Japan may have received a major boost from Abenomics earlier this year, but it was the only Asian economy to suffer a drop in household wealth in the year to June 30.
Household income in Japan fell by 20.5% from June 2012 through June 2013, due to 22% depreciation of the yen in the same period, finds Credit Suisse research.
Excluding Japan, Asia-Pacific wealth rose by $3 trillion, hitting $51.3 trillion in the same 12-month period.
Despite Japanese household wealth falling by $5.8 trillion in the year to June 2013, in absolute yen terms the country’s wealth actually increased 2% in that time.
Credit Suisse expects the country to enter an inflationary period by the end of 2014, which will boost both financial and real estate asset prices.
Meanwhile, strong equity and property markets helped to boost Hong Kong household income 8% in the 12 months to June 30.
Hong Kong’s total household wealth hit $928 billion through the middle of 2013, meaning an average of $153,310 per adult.
Credit Suisse attributes Hong Kong’s growing household wealth – the value of financial assets plus real assets, which includes real estate, minus household debt – to positive stock market performance and appreciating property prices.
From June 2012 through June 2013, Hong Kong financial asset prices increased 7%, while property prices in the territory appreciated 17%, says Fan Cheuk Wan, Asia-Pacific chief investment officer for private banking and wealth management at Credit Suisse.
“That’s quite a substantial capital gain,” Fan tells AsianInvestor. “But we don’t expect the same property price appreciation to keep coming next year. The Hong Kong property market has already entered a consolidation phase.”
A number of Hong Kong property developers have started to dispose of unsold properties and have been cutting prices to do so, Fan says. Credit Suisse forecasts Hong Kong property prices will fall by single digits next year, with luxury apartments experiencing the sharpest corrections.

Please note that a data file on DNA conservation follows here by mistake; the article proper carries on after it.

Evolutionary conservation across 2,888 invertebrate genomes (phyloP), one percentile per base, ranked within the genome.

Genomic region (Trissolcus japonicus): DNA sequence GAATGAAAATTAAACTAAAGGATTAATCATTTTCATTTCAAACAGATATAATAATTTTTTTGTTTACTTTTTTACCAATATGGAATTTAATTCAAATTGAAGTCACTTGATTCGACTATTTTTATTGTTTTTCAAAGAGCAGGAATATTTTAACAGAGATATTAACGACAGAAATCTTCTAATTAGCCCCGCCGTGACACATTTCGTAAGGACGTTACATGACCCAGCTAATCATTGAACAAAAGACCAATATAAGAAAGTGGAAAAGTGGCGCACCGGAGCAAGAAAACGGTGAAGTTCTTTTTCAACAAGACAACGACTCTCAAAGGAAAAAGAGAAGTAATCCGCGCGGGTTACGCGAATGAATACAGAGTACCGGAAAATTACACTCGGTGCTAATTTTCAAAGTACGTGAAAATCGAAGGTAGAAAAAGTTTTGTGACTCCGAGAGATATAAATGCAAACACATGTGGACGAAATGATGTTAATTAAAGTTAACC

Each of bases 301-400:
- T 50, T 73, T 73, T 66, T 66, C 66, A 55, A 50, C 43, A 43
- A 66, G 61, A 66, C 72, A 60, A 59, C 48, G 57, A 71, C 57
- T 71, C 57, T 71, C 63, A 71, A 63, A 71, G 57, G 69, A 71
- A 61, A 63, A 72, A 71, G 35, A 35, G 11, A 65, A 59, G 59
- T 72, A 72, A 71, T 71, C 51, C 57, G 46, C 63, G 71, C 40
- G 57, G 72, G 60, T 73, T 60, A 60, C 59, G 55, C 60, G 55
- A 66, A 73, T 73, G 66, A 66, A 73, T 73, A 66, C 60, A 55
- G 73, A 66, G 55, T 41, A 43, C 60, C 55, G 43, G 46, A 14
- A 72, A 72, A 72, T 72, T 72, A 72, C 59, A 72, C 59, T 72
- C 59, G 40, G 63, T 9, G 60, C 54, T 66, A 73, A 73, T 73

“We’re relatively cautious about the Hong Kong property market,” she says. “It’s likely to stay in a consolidation phase. It’s more attractive to invest in Hong Kong property equities than physical real estate.”
In the 12 months to June 30, 54% of Hong Kong’s household wealth was held in financial assets, while household debt averaged $44,590 per adult.
The city now has 103,000 millionaires, a 9% increase over last year. Credit Suisse forecasts the number of local millionaires will rise to 168,000 by 2018. Of these high-net-worth individuals, 1,144 have assets of over $50 million, and 514 of over $100 million.
Globally, North America became the wealthiest region for the first time since 2005, gaining $8.4 trillion, bringing total wealth to $78.9 trillion.
Europe, despite its economic challenges, added $5.5 trillion to household wealth, with the average wealth per adult recovering more than half of the losses suffered during the previous 12 months. This is a result of rising equity prices.
The top contributors to global wealth growth were the US, which experienced an $8.1 billion trillion rise; China ($1.4 trillion); and Germany ($1.2 trillion).
Credit Suisse predicts global wealth will rise by 39% to $334 trillion by 2018. Emerging markets will account for 29% ($93 trillion) of that, with China making up half that amount. The bank expects Asia Pacific to surpass North America as the world’s wealthiest region by 2017 onwards.